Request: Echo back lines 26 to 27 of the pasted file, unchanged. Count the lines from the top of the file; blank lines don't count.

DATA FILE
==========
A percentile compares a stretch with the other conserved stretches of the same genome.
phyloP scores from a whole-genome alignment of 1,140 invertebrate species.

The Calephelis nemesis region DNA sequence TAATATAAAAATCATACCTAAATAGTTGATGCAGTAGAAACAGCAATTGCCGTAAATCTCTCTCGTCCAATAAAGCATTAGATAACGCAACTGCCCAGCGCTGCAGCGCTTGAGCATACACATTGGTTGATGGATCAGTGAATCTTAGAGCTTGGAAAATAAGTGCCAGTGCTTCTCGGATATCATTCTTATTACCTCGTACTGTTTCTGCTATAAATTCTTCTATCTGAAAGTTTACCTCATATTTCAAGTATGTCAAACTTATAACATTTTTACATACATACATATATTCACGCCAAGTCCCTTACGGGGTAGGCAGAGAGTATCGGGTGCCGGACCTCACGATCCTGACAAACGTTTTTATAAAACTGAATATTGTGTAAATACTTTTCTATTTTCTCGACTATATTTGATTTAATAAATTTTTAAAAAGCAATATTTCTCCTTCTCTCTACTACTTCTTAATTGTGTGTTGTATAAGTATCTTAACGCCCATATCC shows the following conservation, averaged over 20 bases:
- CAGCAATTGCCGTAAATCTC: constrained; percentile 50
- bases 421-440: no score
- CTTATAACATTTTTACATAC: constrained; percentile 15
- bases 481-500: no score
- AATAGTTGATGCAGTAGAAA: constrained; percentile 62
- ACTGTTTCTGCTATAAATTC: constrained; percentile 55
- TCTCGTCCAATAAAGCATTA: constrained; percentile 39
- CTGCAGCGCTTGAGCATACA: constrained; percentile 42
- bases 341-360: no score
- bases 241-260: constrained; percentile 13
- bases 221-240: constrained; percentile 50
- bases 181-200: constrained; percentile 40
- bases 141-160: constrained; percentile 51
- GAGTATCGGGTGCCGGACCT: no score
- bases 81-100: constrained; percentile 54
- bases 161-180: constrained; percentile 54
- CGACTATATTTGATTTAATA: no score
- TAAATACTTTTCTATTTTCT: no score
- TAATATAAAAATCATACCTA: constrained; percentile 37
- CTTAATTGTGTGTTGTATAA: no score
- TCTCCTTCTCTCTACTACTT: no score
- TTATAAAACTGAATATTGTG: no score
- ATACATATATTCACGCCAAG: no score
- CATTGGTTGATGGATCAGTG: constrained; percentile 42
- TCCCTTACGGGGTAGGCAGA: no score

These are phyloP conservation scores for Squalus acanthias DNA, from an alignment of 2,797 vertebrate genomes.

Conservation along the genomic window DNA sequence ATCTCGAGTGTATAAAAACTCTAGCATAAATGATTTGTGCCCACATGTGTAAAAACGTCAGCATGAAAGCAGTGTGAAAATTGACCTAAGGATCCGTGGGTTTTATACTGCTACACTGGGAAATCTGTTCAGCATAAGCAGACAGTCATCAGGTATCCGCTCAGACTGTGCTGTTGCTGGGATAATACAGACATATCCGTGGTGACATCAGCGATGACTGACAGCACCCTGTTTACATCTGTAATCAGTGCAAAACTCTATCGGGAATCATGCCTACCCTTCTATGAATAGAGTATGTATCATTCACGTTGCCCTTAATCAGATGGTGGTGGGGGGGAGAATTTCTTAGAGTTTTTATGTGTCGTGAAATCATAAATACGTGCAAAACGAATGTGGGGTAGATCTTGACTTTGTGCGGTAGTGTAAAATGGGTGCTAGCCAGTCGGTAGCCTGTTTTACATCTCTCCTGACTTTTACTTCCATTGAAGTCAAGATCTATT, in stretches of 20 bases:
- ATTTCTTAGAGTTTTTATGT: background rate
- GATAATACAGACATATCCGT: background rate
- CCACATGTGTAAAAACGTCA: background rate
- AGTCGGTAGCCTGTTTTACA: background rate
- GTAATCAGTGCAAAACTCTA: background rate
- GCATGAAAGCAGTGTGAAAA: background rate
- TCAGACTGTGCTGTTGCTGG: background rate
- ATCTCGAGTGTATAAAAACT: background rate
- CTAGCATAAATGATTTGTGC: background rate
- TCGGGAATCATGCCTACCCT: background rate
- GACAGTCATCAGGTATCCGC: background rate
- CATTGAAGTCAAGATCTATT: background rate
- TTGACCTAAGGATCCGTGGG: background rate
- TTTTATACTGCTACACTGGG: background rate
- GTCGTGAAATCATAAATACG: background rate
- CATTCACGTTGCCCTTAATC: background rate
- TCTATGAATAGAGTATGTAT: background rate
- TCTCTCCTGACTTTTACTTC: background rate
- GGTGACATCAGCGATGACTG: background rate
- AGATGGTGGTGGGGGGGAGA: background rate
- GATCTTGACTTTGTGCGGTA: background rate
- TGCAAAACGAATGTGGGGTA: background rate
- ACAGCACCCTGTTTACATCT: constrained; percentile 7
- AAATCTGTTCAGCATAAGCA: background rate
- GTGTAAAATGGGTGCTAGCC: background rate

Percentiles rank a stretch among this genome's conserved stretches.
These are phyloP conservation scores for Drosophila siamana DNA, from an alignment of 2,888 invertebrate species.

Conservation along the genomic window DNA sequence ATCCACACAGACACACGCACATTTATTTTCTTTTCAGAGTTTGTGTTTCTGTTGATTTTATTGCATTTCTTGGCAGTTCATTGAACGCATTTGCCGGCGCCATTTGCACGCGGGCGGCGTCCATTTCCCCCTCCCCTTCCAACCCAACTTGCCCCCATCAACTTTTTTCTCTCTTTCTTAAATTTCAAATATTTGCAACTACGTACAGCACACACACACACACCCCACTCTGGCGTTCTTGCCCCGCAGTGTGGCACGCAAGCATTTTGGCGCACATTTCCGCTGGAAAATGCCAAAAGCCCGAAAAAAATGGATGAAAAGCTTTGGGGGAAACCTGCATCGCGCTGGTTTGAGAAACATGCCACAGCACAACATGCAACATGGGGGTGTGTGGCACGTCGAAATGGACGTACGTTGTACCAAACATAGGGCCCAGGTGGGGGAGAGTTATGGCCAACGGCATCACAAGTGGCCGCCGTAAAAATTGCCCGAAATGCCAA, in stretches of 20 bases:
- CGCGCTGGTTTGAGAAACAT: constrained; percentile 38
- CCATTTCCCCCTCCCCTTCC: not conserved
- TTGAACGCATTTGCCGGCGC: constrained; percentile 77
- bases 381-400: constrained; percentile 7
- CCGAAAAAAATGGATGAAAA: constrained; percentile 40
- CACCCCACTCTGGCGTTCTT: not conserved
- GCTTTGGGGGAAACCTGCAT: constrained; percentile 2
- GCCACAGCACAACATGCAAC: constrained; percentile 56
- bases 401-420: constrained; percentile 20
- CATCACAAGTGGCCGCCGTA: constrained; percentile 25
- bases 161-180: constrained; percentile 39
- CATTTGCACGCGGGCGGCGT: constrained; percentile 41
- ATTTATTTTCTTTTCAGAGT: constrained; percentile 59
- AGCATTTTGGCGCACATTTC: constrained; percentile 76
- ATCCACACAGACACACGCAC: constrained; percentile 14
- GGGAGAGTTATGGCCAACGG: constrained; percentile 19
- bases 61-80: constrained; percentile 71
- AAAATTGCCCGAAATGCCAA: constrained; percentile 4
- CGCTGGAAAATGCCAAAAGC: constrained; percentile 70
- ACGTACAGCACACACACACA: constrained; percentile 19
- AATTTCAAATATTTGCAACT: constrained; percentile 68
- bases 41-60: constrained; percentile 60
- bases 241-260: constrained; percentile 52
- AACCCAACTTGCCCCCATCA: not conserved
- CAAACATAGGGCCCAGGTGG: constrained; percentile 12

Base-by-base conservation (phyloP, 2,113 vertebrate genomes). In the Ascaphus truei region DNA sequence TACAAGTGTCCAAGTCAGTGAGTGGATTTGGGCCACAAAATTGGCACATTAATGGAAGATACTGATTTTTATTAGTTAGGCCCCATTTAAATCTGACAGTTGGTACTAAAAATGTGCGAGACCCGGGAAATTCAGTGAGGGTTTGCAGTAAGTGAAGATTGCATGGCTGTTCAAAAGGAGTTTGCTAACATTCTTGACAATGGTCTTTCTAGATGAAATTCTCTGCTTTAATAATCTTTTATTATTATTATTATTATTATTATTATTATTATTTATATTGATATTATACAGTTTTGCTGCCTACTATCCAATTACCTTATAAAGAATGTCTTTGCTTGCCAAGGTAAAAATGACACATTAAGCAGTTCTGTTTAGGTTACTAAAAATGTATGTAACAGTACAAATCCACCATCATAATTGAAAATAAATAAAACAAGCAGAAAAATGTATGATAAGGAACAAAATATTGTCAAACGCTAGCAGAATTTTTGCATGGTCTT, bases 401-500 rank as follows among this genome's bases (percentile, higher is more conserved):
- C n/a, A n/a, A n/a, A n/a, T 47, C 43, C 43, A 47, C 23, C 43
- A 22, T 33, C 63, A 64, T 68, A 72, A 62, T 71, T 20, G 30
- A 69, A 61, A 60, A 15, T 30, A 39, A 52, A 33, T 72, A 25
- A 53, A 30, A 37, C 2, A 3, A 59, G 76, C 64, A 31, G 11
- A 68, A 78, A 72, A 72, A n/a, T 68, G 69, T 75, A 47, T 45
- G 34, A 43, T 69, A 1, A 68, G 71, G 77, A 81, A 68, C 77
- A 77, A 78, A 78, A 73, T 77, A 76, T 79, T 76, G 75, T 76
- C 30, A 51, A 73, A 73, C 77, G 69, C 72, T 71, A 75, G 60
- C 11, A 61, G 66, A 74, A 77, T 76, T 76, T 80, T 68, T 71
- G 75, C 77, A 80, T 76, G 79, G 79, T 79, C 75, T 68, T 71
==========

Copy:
- ATACATATATTCACGCCAAG: no score
- CATTGGTTGATGGATCAGTG: constrained; percentile 42